• GMB THREATENS COURT ACTION IF BOLT DOESN'T CHANGE BUSINESS MODEL: The GMB union in the UK, which has a formal recognition agreement with Uber, has warned Bolt, another private hire firm, that it will pursue court action against them if they do not begin to hire their drivers in the UK. Uber responded to the Supreme Court ruling in February by hiring its UK drivers, although it has refused to comply with the ruling in its totality. Bolt has ignored the ruling as the company claims it was specifically about Uber, despite the company sharing the same gig economy model, and recently announced a policy allowing its London drivers to set their own fares. But Bolt is now under pressure from the London High Court ruling this week, which applies to all private hire firms. Read more here.
  • BELGIAN COURT: DELIVEROO RIDERS ARE SELF-EMPLOYED: The Brussels Labour Court ruled on Wednesday [8 December] that Deliveroo riders are self-employed, after the Labour Inspectorate had asked for 115 riders to be re-qualified as employees. The Judge said the demand was "unfounded" as there is "no hierarchical relationship" between the riders and the company, a finding that is at odds with the majority of court verdicts in Europe on this issue, including over 50 in Spain. Deliveroo had previously said they would consider leaving Belgium if it became mandatory to hire riders as employees. Read more here.
  • TUC: DIRECTIVE WILL HELP "INFORM AND INSPIRE" UK PUSH FOR GIG REFORMS: The Trades Union Congress, which represents trade unions in the UK, has responded to the EU Commission's platform work directive by stating that it "will undoubtedly help to inform and inspire" union efforts in the UK to push for regulatory changes to improve the conditions of platform workers. The Directive will have no bearing on the UK following Britain leaving the European Union last year, but the TUC's Tim Sharp said "I think if workers in the European Union are seen to be gaining rights and having power, then workers here would expect the same.” The UK Government responded by defending the third 'limb b' status which currently exists in the UK between self-employed and employees, saying it "strikes the right balance". Read more here
  • ITALIAN SCHOLAR: ITALY SHOULD IMPLEMENT PRINCIPLES OF PLATFORM WORK DIRECTIVE NOW: Valeria Pulignano, an Italian scholar of unpaid work on digital labour platforms, has called on the Italian Government to "not stand still" waiting for the EU Commission's platform work directive to become law, and instead "act immediately". One media report has suggested it could be as late as 2025 before the platform directive is implemented by EU member-states, and Pulignano called on the Italian Government to "not wait for everything to come from above". The Italian Minister of Labour was one of five labour ministers to write to the Commission last week calling for a strong Directive. Read more here.
  • EMERGENCY DECREE ALLOWS UBER TO RESTART OPERATIONS IN BRUSSELS: Uber has said it is "relieved" after the Brussels regional government introduced an emergency decree which should allow the company to resume operations in the capital. The decree states that only drivers that prove they work for more than 20 hours a week are allowed to operate. Private hire firms must also hand over data about their operations in the city to operate. The decree comes after Uber announced it was ending operations in the city following a Brussels Court of Appeal verdict in November, which found that a cease and desist order on part of Uber's Brussels operations in 2015 should be widened to apply to all Uber services. Read more here.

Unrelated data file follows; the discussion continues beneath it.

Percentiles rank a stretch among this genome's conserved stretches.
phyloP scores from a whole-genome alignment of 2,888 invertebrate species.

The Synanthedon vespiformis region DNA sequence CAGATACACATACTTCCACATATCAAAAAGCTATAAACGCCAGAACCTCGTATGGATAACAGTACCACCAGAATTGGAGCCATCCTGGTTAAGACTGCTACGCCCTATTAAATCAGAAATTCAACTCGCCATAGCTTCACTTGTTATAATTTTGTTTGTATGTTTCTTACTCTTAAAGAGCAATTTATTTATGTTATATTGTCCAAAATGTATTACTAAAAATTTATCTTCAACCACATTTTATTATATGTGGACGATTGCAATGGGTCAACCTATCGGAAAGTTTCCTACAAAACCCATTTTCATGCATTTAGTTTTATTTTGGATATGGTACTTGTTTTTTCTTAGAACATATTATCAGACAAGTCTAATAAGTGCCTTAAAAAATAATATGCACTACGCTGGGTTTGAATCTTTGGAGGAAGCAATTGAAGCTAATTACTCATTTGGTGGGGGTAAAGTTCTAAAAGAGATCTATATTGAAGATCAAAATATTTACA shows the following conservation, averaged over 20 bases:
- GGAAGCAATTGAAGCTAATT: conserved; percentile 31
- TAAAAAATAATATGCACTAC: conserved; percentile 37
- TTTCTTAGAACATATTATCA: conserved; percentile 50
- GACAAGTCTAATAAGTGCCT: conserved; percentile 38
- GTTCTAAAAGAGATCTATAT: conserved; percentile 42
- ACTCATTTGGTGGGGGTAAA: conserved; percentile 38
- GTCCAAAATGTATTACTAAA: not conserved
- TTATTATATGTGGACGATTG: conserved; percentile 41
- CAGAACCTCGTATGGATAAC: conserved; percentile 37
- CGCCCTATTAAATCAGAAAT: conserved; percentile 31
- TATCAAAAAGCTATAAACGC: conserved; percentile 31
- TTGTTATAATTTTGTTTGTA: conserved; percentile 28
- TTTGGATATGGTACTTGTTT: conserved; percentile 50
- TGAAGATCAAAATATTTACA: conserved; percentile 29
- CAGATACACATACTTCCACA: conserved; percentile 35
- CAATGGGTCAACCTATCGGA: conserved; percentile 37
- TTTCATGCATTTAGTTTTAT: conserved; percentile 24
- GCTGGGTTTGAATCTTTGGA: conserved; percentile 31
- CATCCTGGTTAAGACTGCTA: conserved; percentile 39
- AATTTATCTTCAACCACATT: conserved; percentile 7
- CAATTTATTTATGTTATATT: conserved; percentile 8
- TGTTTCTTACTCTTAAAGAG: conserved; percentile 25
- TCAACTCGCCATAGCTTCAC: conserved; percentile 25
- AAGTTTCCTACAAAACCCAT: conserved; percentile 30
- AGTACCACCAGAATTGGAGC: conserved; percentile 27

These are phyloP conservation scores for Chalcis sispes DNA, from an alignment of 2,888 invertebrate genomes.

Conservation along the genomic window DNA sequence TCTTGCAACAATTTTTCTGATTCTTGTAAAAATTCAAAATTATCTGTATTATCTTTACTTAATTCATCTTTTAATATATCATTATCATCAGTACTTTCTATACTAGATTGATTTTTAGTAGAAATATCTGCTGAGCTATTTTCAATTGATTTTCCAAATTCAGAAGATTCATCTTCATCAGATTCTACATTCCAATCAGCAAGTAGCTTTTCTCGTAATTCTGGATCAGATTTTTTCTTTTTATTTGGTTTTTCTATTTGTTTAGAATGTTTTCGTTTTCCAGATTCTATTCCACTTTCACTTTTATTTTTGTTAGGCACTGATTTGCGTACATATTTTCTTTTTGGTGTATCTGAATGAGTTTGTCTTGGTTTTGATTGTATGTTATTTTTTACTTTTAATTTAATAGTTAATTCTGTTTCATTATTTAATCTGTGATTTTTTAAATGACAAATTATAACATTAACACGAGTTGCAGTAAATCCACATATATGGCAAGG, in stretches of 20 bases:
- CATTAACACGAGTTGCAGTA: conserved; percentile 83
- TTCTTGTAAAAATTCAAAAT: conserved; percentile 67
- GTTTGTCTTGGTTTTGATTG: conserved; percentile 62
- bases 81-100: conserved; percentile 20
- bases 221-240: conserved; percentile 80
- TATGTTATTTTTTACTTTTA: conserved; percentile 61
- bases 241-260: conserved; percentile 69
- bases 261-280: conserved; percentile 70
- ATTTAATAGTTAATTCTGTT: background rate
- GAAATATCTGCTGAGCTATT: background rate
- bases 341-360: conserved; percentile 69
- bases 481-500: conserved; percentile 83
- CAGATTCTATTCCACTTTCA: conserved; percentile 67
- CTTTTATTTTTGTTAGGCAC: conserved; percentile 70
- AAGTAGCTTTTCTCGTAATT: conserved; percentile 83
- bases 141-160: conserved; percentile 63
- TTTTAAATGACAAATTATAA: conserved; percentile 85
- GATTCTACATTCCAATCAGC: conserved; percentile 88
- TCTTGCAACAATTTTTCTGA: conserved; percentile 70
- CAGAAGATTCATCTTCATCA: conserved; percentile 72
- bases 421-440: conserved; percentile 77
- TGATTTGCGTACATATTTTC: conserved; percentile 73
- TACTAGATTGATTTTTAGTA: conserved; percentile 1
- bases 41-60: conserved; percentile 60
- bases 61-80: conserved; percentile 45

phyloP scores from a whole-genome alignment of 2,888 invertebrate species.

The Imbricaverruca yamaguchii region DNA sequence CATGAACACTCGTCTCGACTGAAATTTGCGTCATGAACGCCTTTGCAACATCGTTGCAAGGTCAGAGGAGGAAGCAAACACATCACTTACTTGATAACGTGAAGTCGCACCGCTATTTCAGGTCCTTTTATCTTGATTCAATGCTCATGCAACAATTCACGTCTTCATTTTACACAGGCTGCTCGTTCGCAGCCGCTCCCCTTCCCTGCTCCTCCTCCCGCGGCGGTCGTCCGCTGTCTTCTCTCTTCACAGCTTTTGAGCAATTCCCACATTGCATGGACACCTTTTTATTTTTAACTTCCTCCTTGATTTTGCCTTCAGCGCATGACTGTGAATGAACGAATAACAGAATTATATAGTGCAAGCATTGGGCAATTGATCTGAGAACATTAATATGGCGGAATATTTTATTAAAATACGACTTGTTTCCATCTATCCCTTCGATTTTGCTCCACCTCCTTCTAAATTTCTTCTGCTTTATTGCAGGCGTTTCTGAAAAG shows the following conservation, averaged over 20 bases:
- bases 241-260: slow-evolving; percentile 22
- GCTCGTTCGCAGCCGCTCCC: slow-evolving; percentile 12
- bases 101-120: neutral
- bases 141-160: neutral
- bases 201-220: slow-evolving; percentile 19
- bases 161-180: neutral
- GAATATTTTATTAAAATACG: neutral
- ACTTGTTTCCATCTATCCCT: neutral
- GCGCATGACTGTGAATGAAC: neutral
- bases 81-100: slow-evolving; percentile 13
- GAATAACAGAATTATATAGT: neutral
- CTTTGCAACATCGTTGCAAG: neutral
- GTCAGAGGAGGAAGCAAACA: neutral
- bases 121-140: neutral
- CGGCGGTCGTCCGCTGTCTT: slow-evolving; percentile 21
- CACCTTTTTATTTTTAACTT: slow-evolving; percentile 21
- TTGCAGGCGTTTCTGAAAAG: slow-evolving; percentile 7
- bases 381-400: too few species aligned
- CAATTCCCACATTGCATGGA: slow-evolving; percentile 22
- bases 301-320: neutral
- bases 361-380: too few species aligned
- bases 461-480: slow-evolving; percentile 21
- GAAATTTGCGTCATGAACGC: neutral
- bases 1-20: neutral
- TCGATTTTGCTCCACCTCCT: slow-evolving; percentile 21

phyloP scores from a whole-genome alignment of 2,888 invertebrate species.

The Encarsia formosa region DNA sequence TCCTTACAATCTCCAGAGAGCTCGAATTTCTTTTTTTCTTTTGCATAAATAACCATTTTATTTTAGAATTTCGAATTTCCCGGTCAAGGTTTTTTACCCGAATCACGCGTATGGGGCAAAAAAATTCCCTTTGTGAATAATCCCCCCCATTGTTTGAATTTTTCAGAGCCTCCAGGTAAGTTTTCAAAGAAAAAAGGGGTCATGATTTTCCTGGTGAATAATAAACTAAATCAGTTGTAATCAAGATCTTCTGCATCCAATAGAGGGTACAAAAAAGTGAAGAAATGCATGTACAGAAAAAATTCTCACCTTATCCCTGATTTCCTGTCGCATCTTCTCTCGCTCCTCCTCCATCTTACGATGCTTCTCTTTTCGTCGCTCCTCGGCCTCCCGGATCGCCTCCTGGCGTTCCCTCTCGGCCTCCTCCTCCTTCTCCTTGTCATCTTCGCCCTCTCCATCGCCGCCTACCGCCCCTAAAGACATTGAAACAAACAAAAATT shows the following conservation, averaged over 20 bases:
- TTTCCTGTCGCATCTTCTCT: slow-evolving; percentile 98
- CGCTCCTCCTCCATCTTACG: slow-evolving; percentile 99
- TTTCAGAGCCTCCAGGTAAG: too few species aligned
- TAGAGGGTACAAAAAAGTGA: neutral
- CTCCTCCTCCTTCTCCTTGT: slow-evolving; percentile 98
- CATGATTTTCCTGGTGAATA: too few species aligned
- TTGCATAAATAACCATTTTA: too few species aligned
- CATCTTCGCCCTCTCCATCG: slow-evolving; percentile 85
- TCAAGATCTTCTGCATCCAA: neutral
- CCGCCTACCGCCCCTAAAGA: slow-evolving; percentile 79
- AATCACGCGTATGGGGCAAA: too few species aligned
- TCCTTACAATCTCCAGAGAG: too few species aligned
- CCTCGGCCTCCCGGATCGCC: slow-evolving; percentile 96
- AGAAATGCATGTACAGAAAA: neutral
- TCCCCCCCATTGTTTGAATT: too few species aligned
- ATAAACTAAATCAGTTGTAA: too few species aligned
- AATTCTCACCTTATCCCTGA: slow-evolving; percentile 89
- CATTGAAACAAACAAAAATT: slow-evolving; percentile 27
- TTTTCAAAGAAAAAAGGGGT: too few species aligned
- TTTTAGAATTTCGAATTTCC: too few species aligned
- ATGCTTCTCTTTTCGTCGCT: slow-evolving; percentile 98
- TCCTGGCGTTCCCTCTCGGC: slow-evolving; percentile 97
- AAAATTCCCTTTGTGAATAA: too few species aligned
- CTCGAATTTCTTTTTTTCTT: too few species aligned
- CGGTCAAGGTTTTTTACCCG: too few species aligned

Have we missed important news on the gig economy in Europe this week? E-mail Ben at [email protected] to help us improve our news round-up.

On GEP this week

Image description

EU Commission:  Employment status as default for platform workers

What you need to know about the platform work directive and the press conference announcement

Image description

Reaction to the platform work directive

Academics, politicians, unions and platforms react to the platform work directive.

Image description

Uber fails in "collateral attack" on Supreme Court ruling

Uber had sought to undermine a key part of the UK Supreme Court ruling in February, which found that the company’s drivers were workers.

From around the web

Image description

'Worker Data Science' can teach us how to fix the gig economy

Karen Gregory writes in 'Wired'  on 'worker data science', and how the struggle of gig workers to access algorithms has lessons for all workplaces.

Image description

'Fairwork' academics look at what regulatory change is required in the UK's platform economy.

Image description

EU Commission: Study to support the impact assessment on improving working conditions in platform work

The research behind the platform work directive impact assessments.

Get Involved

The Gig Economy Project is a media network for gig workers and we welcome contributions from workers, writers, academics, activists - anyone who wants to stand up for gig workers' rights.

If you would like to write for the site, discuss arranging an interview with GEP, or simply have information about developments in the gig economy in Europe you think we should be aware of, get in touch.

Contact project co-ordinator Ben Wray at [email protected] or send a direct message to the Twitter @project_gig.

And if you like the Gig Economy Project weekly newsletter, why not send the link to subscribe to a friend or colleague?

The Gig Economy Project is a Brave New Europe production. If you want to help GEP expand our work, visit BraveNewEurope.com to make a donation.

Facebook icon
Twitter icon
Instagram icon
If you want to unsubscribe, click here.
Powered by Sender.net